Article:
• Ideal for any hue, from black to brunette to blonde
  • Soft fragrance with tropical and fruity notes

This color-supporting shampoo uses a special blend of botanicals and extracts to help reduce friction during the washing process—not only will this mean less frizz, but also less fading. It also contains a proprietary complex that protects the hair fiber from environmental stressors (like pollution) that can alter the color.

Best toning shampoo: Moroccanoil Blonde Perfecting Purple Shampoo

Why we like it:

  • Sulfate-free, super gentle, and antioxidant rich
  • Contains argan oil, which can help soften hair

Anyone who lightens their hair can benefit from a toning shampoo. Toning products, such as purple shampoos, work to color-correct unwanted undertones. This very vivid violet formula one targets yellow and brassy notes, while gently cleaning the hair. Just don’t do it, as it can end up staining the hair.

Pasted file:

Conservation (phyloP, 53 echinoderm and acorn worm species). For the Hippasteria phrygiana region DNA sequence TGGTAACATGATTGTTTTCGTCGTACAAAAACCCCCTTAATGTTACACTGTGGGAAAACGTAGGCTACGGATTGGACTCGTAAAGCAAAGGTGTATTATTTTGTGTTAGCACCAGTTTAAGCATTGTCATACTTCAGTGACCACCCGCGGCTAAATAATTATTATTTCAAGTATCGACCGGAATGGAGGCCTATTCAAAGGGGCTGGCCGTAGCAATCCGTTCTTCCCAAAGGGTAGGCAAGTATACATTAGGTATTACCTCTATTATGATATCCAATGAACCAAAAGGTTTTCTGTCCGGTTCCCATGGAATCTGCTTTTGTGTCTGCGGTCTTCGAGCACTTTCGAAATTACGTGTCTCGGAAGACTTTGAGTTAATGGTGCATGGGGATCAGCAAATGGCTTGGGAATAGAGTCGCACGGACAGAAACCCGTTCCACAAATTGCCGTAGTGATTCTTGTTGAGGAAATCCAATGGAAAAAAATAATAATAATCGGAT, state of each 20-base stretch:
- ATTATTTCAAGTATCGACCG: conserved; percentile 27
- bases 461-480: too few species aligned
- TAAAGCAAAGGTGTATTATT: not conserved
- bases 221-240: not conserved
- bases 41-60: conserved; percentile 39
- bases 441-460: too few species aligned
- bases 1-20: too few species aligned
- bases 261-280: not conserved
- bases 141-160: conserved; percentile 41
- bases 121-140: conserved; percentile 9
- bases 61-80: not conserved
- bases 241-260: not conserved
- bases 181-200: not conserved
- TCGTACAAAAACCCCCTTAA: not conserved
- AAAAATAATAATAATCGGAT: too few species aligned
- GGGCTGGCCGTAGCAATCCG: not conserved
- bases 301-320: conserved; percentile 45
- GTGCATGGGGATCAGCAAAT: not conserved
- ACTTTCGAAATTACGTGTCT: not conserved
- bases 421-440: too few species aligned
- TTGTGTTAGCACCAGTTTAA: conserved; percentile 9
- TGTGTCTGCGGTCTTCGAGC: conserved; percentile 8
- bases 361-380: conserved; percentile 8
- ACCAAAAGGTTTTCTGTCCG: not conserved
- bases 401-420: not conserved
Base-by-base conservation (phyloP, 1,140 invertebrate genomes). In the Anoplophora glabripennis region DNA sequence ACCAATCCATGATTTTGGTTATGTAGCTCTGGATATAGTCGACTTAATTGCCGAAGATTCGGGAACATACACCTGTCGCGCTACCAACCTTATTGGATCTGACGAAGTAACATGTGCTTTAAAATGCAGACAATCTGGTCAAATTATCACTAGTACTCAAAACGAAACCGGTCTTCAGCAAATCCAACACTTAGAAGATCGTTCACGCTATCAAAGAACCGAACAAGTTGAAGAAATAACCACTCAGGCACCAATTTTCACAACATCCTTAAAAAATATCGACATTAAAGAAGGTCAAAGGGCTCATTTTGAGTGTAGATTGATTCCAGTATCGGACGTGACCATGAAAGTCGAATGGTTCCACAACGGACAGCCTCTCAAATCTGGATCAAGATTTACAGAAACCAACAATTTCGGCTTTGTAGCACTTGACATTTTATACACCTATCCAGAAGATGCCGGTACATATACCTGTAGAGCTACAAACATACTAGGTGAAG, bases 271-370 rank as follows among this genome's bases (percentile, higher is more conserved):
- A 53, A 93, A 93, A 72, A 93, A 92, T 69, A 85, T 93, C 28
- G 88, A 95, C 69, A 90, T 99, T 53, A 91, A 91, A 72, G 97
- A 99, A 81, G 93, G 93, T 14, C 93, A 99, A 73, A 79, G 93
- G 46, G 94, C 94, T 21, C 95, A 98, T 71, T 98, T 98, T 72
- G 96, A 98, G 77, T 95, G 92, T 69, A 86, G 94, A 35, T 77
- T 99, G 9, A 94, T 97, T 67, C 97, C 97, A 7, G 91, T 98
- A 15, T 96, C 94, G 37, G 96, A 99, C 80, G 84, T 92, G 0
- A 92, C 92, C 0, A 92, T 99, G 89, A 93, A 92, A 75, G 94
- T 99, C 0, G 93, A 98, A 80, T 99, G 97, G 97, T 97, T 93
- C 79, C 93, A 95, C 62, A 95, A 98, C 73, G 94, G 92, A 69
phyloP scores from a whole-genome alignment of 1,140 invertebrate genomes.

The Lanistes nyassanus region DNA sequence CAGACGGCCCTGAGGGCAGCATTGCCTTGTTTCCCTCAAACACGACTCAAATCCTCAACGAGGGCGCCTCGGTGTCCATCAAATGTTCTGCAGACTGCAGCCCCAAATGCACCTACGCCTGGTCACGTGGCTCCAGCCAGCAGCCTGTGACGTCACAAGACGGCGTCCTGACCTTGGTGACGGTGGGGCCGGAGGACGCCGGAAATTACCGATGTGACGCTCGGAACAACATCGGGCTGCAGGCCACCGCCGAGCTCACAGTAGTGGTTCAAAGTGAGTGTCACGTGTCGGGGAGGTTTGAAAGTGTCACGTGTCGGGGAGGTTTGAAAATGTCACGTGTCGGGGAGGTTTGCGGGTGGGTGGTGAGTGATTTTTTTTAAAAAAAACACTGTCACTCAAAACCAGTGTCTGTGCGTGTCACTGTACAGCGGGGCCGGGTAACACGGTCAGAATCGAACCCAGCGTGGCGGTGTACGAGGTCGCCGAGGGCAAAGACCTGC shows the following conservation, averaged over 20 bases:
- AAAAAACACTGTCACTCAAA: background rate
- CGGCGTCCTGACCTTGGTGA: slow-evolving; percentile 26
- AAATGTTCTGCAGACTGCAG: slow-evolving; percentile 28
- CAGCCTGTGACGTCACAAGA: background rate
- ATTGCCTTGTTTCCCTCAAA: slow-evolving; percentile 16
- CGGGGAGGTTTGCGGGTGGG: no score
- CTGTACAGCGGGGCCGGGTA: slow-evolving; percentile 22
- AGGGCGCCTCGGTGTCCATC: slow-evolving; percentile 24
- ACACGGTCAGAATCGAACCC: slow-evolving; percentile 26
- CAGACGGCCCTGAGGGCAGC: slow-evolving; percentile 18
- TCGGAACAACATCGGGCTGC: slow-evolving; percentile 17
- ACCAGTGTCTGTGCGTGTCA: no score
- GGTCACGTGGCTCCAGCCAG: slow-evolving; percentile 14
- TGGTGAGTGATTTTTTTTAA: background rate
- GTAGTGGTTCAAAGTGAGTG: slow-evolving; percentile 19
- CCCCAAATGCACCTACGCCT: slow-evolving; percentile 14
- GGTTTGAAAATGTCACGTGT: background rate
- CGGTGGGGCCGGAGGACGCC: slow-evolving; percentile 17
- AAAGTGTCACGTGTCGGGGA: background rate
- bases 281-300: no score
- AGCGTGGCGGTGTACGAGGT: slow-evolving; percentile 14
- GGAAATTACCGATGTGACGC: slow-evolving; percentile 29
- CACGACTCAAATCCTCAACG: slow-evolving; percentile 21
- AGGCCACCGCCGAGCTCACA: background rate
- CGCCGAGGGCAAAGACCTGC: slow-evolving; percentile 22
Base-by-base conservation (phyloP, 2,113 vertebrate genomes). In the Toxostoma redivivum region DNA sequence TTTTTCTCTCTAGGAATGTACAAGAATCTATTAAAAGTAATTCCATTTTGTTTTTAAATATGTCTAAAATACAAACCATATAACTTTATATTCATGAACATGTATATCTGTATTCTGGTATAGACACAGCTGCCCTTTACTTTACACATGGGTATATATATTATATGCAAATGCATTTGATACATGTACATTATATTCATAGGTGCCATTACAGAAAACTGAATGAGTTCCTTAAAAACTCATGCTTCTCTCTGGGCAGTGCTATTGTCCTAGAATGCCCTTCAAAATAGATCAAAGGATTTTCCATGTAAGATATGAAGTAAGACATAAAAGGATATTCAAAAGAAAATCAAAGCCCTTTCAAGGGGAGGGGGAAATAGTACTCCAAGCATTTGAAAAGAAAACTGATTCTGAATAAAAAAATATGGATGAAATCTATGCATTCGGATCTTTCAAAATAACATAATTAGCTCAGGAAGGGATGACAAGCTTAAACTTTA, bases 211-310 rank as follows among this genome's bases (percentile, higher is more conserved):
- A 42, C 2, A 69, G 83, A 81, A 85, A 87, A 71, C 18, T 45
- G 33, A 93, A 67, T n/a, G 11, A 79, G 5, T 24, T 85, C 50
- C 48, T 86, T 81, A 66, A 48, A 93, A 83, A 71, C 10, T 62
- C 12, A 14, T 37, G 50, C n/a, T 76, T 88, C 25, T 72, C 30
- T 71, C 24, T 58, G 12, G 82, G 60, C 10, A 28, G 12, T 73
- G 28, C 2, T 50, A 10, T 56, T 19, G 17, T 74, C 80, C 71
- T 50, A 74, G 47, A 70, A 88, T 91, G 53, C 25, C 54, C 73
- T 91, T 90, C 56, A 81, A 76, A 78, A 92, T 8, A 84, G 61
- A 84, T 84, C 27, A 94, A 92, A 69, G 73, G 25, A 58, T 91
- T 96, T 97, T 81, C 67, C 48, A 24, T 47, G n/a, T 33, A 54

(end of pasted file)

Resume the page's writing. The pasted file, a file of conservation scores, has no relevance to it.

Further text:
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Best treatment: Olaplex No. 3 Hair Perfector

Why we like it:

  • Can actually help restore (not mask) hair damage
  • In case there’s any concern: the product is now formulated without Liial

Olaplex’s innovative and one-of-a-kind technology is proven to relink hair bonds that have been damaged by styling, heat, chemical process, and most notably, color. Cunningham says this is the one product she recommends to anyone who dyes their hair. Use it as a pre-shampoo treatment once a week.

Best leave-in & heat protectant: ColorProof Essential Leave-In

Why we like it:

  • Heat protection up to 450°F
  • Has a uplifting scent of coconut and lemongrass